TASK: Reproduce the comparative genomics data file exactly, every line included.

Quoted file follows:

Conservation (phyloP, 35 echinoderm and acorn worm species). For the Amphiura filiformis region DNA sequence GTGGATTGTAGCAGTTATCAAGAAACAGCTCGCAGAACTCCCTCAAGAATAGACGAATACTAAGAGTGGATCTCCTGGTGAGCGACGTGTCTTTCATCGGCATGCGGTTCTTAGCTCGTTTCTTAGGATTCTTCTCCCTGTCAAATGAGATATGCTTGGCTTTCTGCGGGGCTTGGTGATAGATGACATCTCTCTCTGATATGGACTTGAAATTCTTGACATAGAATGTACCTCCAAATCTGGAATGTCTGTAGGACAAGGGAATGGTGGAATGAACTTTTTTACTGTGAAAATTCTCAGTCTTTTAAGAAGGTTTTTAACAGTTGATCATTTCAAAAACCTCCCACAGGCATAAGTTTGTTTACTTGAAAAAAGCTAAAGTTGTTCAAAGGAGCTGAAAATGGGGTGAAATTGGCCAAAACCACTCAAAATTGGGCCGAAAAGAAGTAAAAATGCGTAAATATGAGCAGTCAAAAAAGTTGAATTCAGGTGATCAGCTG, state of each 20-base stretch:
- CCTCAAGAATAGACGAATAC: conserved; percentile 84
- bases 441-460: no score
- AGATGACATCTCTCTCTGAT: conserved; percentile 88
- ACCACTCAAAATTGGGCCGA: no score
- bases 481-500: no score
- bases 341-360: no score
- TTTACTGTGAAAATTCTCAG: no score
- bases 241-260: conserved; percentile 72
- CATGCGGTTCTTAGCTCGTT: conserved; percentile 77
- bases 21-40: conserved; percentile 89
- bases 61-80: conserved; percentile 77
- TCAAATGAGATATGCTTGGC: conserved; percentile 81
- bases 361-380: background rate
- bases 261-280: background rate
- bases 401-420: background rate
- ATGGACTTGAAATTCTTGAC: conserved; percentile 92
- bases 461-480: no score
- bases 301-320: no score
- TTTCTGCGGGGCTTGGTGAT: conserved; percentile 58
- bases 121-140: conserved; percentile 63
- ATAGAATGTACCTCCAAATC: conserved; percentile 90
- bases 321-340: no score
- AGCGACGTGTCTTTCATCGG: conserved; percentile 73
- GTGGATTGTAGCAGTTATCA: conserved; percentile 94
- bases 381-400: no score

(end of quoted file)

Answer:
Conservation (phyloP, 35 echinoderm and acorn worm species). For the Amphiura filiformis region DNA sequence GTGGATTGTAGCAGTTATCAAGAAACAGCTCGCAGAACTCCCTCAAGAATAGACGAATACTAAGAGTGGATCTCCTGGTGAGCGACGTGTCTTTCATCGGCATGCGGTTCTTAGCTCGTTTCTTAGGATTCTTCTCCCTGTCAAATGAGATATGCTTGGCTTTCTGCGGGGCTTGGTGATAGATGACATCTCTCTCTGATATGGACTTGAAATTCTTGACATAGAATGTACCTCCAAATCTGGAATGTCTGTAGGACAAGGGAATGGTGGAATGAACTTTTTTACTGTGAAAATTCTCAGTCTTTTAAGAAGGTTTTTAACAGTTGATCATTTCAAAAACCTCCCACAGGCATAAGTTTGTTTACTTGAAAAAAGCTAAAGTTGTTCAAAGGAGCTGAAAATGGGGTGAAATTGGCCAAAACCACTCAAAATTGGGCCGAAAAGAAGTAAAAATGCGTAAATATGAGCAGTCAAAAAAGTTGAATTCAGGTGATCAGCTG, state of each 20-base stretch:
- CCTCAAGAATAGACGAATAC: conserved; percentile 84
- bases 441-460: no score
- AGATGACATCTCTCTCTGAT: conserved; percentile 88
- ACCACTCAAAATTGGGCCGA: no score
- bases 481-500: no score
- bases 341-360: no score
- TTTACTGTGAAAATTCTCAG: no score
- bases 241-260: conserved; percentile 72
- CATGCGGTTCTTAGCTCGTT: conserved; percentile 77
- bases 21-40: conserved; percentile 89
- bases 61-80: conserved; percentile 77
- TCAAATGAGATATGCTTGGC: conserved; percentile 81
- bases 361-380: background rate
- bases 261-280: background rate
- bases 401-420: background rate
- ATGGACTTGAAATTCTTGAC: conserved; percentile 92
- bases 461-480: no score
- bases 301-320: no score
- TTTCTGCGGGGCTTGGTGAT: conserved; percentile 58
- bases 121-140: conserved; percentile 63
- ATAGAATGTACCTCCAAATC: conserved; percentile 90
- bases 321-340: no score
- AGCGACGTGTCTTTCATCGG: conserved; percentile 73
- GTGGATTGTAGCAGTTATCA: conserved; percentile 94
- bases 381-400: no score